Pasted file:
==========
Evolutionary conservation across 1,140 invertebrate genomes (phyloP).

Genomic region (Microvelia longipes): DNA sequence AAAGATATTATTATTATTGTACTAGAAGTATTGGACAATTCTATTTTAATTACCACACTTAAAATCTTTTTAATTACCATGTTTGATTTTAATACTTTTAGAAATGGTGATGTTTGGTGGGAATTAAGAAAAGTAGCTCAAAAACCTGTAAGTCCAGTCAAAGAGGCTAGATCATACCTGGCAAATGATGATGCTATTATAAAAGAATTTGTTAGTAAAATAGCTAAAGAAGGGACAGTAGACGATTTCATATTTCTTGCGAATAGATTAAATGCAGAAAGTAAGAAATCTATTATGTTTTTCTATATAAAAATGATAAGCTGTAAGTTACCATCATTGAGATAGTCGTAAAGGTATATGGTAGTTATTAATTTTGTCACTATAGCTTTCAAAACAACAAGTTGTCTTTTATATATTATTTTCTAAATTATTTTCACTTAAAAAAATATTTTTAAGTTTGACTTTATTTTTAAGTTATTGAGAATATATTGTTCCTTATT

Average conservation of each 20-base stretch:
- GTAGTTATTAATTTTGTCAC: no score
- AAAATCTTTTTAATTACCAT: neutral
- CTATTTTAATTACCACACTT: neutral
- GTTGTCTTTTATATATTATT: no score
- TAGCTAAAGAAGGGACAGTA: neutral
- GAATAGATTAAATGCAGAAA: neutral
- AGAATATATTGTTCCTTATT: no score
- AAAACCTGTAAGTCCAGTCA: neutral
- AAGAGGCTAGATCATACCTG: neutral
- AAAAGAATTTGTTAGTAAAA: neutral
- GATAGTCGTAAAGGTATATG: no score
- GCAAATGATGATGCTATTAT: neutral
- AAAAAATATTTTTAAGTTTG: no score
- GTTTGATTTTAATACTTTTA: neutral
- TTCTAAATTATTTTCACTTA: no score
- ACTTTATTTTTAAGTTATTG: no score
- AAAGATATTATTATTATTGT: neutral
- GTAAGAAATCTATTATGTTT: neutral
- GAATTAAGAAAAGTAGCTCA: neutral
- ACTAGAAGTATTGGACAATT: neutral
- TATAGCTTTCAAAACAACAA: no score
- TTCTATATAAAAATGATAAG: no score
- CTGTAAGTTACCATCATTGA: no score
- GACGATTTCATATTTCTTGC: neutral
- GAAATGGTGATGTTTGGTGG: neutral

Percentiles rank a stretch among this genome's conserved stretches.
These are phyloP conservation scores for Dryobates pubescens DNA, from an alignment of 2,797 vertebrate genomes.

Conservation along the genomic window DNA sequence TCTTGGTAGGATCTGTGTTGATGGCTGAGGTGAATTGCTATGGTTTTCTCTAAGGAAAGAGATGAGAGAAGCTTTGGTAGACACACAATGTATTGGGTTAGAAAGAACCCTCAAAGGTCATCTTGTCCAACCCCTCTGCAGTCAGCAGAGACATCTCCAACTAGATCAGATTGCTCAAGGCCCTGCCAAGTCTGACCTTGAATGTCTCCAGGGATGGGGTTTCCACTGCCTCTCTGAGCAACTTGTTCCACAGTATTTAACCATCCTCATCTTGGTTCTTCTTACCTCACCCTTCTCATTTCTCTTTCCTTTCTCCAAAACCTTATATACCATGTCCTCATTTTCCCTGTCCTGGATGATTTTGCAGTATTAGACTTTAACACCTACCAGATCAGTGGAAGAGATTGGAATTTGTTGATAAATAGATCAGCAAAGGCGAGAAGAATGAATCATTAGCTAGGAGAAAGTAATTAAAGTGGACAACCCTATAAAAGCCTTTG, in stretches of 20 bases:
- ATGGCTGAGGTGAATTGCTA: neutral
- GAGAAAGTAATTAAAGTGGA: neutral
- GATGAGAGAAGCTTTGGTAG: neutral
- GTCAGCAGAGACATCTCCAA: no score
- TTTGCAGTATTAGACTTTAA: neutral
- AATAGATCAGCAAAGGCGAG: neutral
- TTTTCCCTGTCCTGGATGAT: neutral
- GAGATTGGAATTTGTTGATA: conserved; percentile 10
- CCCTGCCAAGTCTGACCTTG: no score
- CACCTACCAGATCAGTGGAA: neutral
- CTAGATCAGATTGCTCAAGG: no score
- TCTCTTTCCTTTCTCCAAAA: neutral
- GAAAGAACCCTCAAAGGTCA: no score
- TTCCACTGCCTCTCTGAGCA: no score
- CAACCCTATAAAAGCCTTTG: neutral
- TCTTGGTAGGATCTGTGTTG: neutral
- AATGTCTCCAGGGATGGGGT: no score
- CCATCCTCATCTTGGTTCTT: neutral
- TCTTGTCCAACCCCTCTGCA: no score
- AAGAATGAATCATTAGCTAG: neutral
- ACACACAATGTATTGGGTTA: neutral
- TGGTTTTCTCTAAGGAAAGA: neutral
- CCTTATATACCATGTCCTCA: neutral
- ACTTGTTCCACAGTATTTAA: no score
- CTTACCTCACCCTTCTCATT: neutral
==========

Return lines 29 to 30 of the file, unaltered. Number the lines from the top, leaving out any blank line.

Percentiles rank a stretch among this genome's conserved stretches.
These are phyloP conservation scores for Dryobates pubescens DNA, from an alignment of 2,797 vertebrate genomes.